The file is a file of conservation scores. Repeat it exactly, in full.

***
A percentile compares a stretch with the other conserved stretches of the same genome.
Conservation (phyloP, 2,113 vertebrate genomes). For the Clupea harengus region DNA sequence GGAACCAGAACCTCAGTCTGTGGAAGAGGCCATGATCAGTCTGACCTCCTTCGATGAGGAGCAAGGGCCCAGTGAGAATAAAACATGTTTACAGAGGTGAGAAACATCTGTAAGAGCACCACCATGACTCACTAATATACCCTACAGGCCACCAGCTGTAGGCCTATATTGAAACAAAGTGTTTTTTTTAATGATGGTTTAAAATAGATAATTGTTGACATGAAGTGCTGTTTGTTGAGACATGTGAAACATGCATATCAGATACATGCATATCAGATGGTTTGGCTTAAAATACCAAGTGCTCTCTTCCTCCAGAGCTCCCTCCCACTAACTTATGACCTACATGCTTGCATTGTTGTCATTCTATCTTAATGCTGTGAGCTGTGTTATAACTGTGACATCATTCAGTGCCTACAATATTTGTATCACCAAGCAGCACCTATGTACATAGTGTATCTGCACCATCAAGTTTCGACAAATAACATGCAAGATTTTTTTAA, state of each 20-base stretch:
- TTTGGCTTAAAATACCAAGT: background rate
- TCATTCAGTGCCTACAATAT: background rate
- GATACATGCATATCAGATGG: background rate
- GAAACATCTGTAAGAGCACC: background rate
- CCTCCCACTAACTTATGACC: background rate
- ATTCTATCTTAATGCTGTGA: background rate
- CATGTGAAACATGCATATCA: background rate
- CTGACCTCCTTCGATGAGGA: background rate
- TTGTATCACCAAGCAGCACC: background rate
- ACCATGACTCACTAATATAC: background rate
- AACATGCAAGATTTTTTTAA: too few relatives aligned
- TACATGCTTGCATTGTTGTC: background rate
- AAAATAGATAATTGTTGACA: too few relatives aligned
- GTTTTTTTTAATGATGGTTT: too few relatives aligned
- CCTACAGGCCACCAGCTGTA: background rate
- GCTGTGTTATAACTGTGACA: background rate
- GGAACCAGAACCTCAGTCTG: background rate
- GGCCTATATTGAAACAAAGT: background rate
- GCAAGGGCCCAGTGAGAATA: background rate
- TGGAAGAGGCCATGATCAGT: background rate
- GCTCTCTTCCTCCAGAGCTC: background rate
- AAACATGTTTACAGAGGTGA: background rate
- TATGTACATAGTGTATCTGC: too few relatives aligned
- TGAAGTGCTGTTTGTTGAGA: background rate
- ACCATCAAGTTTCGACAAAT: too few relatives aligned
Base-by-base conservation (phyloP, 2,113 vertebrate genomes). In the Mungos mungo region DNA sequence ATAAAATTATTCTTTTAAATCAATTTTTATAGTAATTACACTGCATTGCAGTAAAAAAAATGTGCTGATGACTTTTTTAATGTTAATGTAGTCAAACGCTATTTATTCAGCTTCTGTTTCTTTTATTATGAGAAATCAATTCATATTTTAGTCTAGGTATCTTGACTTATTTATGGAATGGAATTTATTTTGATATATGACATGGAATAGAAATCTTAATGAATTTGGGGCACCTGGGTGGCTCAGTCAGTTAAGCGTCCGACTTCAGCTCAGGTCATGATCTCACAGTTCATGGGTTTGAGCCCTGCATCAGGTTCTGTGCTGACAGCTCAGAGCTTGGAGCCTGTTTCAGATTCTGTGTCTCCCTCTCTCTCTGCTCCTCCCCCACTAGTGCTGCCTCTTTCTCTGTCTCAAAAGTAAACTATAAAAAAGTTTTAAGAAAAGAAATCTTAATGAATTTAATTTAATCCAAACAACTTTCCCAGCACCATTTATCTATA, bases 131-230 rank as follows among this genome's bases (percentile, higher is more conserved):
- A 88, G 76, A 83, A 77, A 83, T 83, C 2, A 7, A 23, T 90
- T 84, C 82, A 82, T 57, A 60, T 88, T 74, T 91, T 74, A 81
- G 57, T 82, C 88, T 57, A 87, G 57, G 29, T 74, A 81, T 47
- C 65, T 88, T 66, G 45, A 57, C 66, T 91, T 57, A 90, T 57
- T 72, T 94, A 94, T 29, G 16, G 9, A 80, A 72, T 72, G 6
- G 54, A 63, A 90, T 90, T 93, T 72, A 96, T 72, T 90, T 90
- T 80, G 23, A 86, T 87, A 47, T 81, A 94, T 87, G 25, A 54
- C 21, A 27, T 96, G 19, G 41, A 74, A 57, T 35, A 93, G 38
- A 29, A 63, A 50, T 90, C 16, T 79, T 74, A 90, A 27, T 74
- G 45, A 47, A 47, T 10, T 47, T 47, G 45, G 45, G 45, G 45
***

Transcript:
A percentile compares a stretch with the other conserved stretches of the same genome.
Conservation (phyloP, 2,113 vertebrate genomes). For the Clupea harengus region DNA sequence GGAACCAGAACCTCAGTCTGTGGAAGAGGCCATGATCAGTCTGACCTCCTTCGATGAGGAGCAAGGGCCCAGTGAGAATAAAACATGTTTACAGAGGTGAGAAACATCTGTAAGAGCACCACCATGACTCACTAATATACCCTACAGGCCACCAGCTGTAGGCCTATATTGAAACAAAGTGTTTTTTTTAATGATGGTTTAAAATAGATAATTGTTGACATGAAGTGCTGTTTGTTGAGACATGTGAAACATGCATATCAGATACATGCATATCAGATGGTTTGGCTTAAAATACCAAGTGCTCTCTTCCTCCAGAGCTCCCTCCCACTAACTTATGACCTACATGCTTGCATTGTTGTCATTCTATCTTAATGCTGTGAGCTGTGTTATAACTGTGACATCATTCAGTGCCTACAATATTTGTATCACCAAGCAGCACCTATGTACATAGTGTATCTGCACCATCAAGTTTCGACAAATAACATGCAAGATTTTTTTAA, state of each 20-base stretch:
- TTTGGCTTAAAATACCAAGT: background rate
- TCATTCAGTGCCTACAATAT: background rate
- GATACATGCATATCAGATGG: background rate
- GAAACATCTGTAAGAGCACC: background rate
- CCTCCCACTAACTTATGACC: background rate
- ATTCTATCTTAATGCTGTGA: background rate
- CATGTGAAACATGCATATCA: background rate
- CTGACCTCCTTCGATGAGGA: background rate
- TTGTATCACCAAGCAGCACC: background rate
- ACCATGACTCACTAATATAC: background rate
- AACATGCAAGATTTTTTTAA: too few relatives aligned
- TACATGCTTGCATTGTTGTC: background rate
- AAAATAGATAATTGTTGACA: too few relatives aligned
- GTTTTTTTTAATGATGGTTT: too few relatives aligned
- CCTACAGGCCACCAGCTGTA: background rate
- GCTGTGTTATAACTGTGACA: background rate
- GGAACCAGAACCTCAGTCTG: background rate
- GGCCTATATTGAAACAAAGT: background rate
- GCAAGGGCCCAGTGAGAATA: background rate
- TGGAAGAGGCCATGATCAGT: background rate
- GCTCTCTTCCTCCAGAGCTC: background rate
- AAACATGTTTACAGAGGTGA: background rate
- TATGTACATAGTGTATCTGC: too few relatives aligned
- TGAAGTGCTGTTTGTTGAGA: background rate
- ACCATCAAGTTTCGACAAAT: too few relatives aligned
Base-by-base conservation (phyloP, 2,113 vertebrate genomes). In the Mungos mungo region DNA sequence ATAAAATTATTCTTTTAAATCAATTTTTATAGTAATTACACTGCATTGCAGTAAAAAAAATGTGCTGATGACTTTTTTAATGTTAATGTAGTCAAACGCTATTTATTCAGCTTCTGTTTCTTTTATTATGAGAAATCAATTCATATTTTAGTCTAGGTATCTTGACTTATTTATGGAATGGAATTTATTTTGATATATGACATGGAATAGAAATCTTAATGAATTTGGGGCACCTGGGTGGCTCAGTCAGTTAAGCGTCCGACTTCAGCTCAGGTCATGATCTCACAGTTCATGGGTTTGAGCCCTGCATCAGGTTCTGTGCTGACAGCTCAGAGCTTGGAGCCTGTTTCAGATTCTGTGTCTCCCTCTCTCTCTGCTCCTCCCCCACTAGTGCTGCCTCTTTCTCTGTCTCAAAAGTAAACTATAAAAAAGTTTTAAGAAAAGAAATCTTAATGAATTTAATTTAATCCAAACAACTTTCCCAGCACCATTTATCTATA, bases 131-230 rank as follows among this genome's bases (percentile, higher is more conserved):
- A 88, G 76, A 83, A 77, A 83, T 83, C 2, A 7, A 23, T 90
- T 84, C 82, A 82, T 57, A 60, T 88, T 74, T 91, T 74, A 81
- G 57, T 82, C 88, T 57, A 87, G 57, G 29, T 74, A 81, T 47
- C 65, T 88, T 66, G 45, A 57, C 66, T 91, T 57, A 90, T 57
- T 72, T 94, A 94, T 29, G 16, G 9, A 80, A 72, T 72, G 6
- G 54, A 63, A 90, T 90, T 93, T 72, A 96, T 72, T 90, T 90
- T 80, G 23, A 86, T 87, A 47, T 81, A 94, T 87, G 25, A 54
- C 21, A 27, T 96, G 19, G 41, A 74, A 57, T 35, A 93, G 38
- A 29, A 63, A 50, T 90, C 16, T 79, T 74, A 90, A 27, T 74
- G 45, A 47, A 47, T 10, T 47, T 47, G 45, G 45, G 45, G 45